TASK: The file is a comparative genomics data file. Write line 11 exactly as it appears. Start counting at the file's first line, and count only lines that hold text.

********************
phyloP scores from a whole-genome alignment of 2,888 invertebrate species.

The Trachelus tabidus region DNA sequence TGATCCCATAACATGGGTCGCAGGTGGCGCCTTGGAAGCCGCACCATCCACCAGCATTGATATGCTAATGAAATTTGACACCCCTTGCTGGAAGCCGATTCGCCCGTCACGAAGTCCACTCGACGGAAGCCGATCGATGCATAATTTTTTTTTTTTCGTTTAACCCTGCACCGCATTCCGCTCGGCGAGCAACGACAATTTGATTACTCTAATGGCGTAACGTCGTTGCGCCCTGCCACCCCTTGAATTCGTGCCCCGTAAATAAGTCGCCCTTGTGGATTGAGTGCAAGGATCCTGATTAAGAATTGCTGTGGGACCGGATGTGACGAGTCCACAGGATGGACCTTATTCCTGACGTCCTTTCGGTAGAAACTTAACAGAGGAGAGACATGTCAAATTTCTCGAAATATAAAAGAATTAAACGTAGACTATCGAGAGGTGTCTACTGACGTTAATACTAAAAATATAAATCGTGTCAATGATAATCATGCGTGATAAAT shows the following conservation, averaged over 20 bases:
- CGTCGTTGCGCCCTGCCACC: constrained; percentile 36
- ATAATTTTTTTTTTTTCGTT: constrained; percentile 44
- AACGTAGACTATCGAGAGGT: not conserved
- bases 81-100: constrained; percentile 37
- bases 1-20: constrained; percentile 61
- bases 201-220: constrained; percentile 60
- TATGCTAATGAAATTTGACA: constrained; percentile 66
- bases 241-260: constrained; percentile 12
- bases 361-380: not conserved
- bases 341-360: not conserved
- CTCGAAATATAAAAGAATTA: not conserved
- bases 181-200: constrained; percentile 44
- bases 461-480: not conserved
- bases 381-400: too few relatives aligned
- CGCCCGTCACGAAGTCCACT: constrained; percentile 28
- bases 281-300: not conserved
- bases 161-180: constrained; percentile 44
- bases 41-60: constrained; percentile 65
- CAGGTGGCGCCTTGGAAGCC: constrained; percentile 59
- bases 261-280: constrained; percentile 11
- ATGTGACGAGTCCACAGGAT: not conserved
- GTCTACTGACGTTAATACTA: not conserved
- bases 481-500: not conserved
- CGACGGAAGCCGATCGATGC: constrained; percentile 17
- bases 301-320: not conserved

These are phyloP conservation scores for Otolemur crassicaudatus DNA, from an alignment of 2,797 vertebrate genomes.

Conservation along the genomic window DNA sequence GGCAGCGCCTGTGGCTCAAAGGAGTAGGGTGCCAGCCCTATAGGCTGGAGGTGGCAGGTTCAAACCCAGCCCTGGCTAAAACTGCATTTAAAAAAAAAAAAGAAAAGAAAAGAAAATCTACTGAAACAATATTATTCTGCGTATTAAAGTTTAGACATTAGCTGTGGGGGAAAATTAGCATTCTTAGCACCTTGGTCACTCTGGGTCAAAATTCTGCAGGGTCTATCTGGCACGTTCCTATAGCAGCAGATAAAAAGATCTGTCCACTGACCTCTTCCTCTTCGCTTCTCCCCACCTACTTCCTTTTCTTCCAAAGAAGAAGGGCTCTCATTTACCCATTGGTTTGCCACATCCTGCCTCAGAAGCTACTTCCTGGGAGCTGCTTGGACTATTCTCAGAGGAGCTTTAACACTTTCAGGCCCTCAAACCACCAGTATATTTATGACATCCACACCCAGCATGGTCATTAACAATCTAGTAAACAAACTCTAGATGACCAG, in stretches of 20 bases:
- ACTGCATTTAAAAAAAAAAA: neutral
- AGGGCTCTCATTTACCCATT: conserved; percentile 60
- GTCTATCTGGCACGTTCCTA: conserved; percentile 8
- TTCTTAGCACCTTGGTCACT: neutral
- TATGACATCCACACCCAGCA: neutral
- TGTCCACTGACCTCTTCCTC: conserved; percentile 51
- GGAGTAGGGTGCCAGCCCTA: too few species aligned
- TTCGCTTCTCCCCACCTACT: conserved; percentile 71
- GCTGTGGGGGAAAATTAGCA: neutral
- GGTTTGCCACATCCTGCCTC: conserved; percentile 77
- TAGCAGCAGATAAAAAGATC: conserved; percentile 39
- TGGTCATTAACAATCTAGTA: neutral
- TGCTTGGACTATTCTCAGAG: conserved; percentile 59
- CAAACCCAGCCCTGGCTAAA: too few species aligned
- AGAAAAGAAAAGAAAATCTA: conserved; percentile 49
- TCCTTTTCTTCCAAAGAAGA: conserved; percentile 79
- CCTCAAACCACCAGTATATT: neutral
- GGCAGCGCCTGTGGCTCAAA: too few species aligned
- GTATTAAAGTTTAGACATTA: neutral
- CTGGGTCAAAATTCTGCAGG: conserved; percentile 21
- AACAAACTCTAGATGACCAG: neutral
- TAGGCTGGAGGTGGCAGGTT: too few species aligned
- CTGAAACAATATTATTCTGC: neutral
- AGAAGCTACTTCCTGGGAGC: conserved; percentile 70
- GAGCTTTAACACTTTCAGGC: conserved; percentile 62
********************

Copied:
- bases 361-380: not conserved